Alaskan Malamute Breed Magazine - Showsight

Alaskan Malamute


the tail is a distinguishing characteristic of the breed. It is moderately set, following the line of the spine. When not working, it is carried over the back in a graceful arch, like a waving plume. It should not lay flat on the back or curl tightly. When working or standing still the tail often trails. It is not a fox brush type. When judging Malamutes, you will need to use your hands to feel for structure under the coat. However, you never need to push on the back. If the topline is weak, you will see it standing or on the move. Along the same lines, please do not measure tails. If it is too short, it will be obvious. Do not pick up the feet to examine the pads. The most common mistake I see judges making is going into the mouth of a Mala- mute. Please note that the mouth exam is front only. There is no disqualification for missing teeth. From the front you will be able to see the bite (it should be scissors) and the size of the teeth (they should be large), which is all that our standard calls for. Malamutes normally love people, but do not always like each other. Please allow room to keep the dogs separate. The Alaskan Malamute should be like an Olympic quality athlete in peak condition. Please, never sacrifice soundness or sur- vival characteristics for cosmetic ones. There is not enough space in this article to cover an entire judge’s education pre- sentation. The judge’s education seminar will be available at the national specialty in Topeka, Kansas on October 31, 2019. For details, please visit the AMCA website at In this article, what I would like to discuss are the things that our standard says are most important, some common misconceptions, and a few ring procedure requests.

see powerful reach and drive (not a flying trot). If there is balance and proper struc- ture, the gait will be smooth. Malamutes will tend to extend their head forward (low- er it) when they move. One of the most common misconcep- tions about Malamutes is that bigger is bet- ter or more powerful. This is not necessar- ily true. There is a natural range in desired freighting size (measured at the withers): 25" for males and 23" for females. “How- ever, size consideration should not out- weigh that of type, proportion, movement and other functional attributes. Only when two specimens are judged equal is the dog closest to the desired size to be preferred. In plain English, this means that a dog or bitch should not be awarded just because they are bigger (or heavier boned) or just because they are smaller. Size is not the main con- sideration. It is to be used as a “tie breaker”. Along these same lines, many judges assume that heavier boned is automatically better or more powerful. It is important to keep in mind that the Alaskan Mala- mute standard was written in contrast to the Siberian Husky standard. When our standard says “heavy boned” it is in com- parison to the Siberian Husky. It should be remembered that the standard also says that the Alaskan Malamute is not to be pon- derous and that he is agile for his size and build. (It is interesting to note that Mala- mutes have only one disqualification–blue eyes. The Siberian Husky has only one disqualification–height.) The head of the Malamute is broad with a blocky muzzle that is not long or pointed, but not stubby either. Note that in com- parison to the Siberian, for a Malamute, high set ears are a fault. There is also only a slight stop, it should not be well defined or completely lacking. As well as the head,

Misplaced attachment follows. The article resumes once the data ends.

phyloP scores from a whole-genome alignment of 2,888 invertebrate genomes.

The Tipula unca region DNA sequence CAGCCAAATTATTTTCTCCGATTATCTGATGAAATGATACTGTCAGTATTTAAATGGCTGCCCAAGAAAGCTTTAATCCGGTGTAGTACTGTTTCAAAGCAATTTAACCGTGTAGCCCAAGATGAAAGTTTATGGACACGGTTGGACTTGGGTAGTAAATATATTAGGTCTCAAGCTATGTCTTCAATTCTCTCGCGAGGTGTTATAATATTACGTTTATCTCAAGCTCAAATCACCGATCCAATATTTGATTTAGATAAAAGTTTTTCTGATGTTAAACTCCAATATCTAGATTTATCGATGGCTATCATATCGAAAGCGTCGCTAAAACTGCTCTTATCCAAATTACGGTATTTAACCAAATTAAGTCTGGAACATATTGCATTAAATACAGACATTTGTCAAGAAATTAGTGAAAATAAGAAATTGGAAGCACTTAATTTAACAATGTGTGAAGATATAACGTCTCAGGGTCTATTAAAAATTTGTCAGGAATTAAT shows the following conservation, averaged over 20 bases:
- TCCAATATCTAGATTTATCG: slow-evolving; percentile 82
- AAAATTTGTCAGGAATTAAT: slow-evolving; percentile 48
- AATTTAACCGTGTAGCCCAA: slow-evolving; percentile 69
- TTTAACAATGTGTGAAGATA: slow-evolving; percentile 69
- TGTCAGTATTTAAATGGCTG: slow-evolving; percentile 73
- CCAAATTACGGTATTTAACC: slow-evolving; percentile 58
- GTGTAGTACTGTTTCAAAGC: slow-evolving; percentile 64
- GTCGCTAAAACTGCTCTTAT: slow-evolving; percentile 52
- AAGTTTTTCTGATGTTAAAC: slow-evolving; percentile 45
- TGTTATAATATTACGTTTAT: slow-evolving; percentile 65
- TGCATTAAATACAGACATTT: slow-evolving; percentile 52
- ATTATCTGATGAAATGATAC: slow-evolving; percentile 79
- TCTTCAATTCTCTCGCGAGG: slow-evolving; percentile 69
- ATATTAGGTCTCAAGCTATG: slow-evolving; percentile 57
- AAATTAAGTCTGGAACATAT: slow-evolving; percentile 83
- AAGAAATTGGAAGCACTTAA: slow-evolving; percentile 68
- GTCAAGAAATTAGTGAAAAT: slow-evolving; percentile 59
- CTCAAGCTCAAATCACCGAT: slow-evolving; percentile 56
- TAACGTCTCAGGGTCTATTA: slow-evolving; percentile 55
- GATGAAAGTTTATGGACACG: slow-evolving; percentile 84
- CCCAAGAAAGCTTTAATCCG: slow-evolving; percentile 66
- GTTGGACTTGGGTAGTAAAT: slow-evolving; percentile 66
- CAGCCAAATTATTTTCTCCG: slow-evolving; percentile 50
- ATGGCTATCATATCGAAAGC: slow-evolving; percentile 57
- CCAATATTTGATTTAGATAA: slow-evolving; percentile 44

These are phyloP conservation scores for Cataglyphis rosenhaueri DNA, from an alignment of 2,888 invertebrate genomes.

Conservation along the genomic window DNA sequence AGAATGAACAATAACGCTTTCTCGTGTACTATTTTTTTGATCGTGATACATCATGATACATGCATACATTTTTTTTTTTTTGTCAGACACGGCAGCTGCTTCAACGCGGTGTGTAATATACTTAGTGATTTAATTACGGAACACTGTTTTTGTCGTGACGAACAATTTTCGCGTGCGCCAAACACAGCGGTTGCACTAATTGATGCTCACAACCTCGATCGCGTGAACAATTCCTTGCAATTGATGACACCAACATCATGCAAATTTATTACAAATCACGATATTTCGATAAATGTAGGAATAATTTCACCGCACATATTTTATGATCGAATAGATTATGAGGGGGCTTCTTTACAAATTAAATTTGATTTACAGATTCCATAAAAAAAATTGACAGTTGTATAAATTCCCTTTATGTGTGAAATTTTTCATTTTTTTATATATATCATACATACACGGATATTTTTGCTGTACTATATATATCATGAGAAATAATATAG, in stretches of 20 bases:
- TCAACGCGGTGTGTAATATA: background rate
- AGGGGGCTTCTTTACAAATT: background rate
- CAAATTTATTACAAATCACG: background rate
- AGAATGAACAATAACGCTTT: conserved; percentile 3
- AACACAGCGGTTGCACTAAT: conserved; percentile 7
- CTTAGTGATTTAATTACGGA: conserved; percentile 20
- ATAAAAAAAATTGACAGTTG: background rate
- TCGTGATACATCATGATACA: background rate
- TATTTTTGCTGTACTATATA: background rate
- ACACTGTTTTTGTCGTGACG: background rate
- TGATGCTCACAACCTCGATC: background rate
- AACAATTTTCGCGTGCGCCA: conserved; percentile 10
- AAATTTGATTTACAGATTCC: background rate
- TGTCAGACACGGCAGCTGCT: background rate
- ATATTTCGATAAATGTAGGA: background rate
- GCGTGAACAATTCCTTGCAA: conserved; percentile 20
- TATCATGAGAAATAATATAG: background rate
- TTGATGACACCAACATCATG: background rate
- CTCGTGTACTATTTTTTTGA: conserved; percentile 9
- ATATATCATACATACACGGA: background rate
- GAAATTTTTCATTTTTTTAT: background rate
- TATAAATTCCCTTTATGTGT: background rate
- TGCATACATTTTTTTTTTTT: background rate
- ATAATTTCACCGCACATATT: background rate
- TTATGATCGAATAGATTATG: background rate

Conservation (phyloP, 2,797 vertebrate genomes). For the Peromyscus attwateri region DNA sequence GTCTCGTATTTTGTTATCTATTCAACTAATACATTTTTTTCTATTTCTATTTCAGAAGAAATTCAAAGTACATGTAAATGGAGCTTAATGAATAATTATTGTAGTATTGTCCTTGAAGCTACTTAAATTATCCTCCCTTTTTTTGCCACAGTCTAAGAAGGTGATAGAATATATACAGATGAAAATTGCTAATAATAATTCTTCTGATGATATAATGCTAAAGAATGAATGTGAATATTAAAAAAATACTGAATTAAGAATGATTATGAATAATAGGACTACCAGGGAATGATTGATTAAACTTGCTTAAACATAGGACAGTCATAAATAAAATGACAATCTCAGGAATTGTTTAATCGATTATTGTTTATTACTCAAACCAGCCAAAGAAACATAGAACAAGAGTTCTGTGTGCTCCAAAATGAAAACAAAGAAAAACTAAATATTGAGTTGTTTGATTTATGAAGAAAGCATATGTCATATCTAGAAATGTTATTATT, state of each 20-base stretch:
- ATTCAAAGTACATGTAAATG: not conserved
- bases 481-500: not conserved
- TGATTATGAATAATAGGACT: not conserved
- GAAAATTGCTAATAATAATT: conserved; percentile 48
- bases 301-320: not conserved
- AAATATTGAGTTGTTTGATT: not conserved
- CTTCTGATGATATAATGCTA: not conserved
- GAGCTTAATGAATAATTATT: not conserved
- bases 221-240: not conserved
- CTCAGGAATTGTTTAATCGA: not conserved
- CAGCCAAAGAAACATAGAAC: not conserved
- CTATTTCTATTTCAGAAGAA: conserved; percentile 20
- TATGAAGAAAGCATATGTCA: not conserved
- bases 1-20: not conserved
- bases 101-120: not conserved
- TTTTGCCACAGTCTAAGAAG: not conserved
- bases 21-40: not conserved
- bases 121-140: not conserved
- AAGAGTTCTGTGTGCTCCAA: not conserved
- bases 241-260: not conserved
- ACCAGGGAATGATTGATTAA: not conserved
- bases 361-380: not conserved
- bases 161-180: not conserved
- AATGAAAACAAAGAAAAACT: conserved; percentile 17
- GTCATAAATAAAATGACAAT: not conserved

The entire structure of the Malamute contributes to his job performance. The body is compact, but not short coupled, and slightly longer than tall. A long loin that weakens the back is a fault, just as being too short coupled will hinder reach and drive. The chest is broad and deep and half the height of the dog. The chest should have room for the necessary lung capacity. The back is firm and gently sloping to the hips. Shoulders are moderately sloping, stifles are moderately bent, and hock joints are moderately bent and well let down. There should be a balance in these attributes that combines with proper muscle and con- ditioning to create a smooth, effortless, tireless and steady gait. “The legs of the Malamute must indicate unusual strength and tremendous propelling power. Any indication of unsoundness in legs and feet, front or rear, standing or moving, is to be considered a serious fault. Faults under this provision would be splay-footedness, cow- hocks, bad pasterns, straight shoulders, lack of angulation, stilted gait (or any gait that isn’t balanced, strong, and steady), rangi- ness, shallowness, ponderousness, lightness of bone, and poor overall proportion.” When learning a new breed, sometimes a mnemonic is helpful. I have used words from the standard to describe gait. Please note that BALANCE IS KEY. BALANCED

S- smooth T- tireless E- effortless and efficient P- powerful S- steady

The standard does not call for single tracking, but the feet should converge toward the centerline at a fast trot. The legs move true in line, not too close and not too wide. From the side, you should be able to


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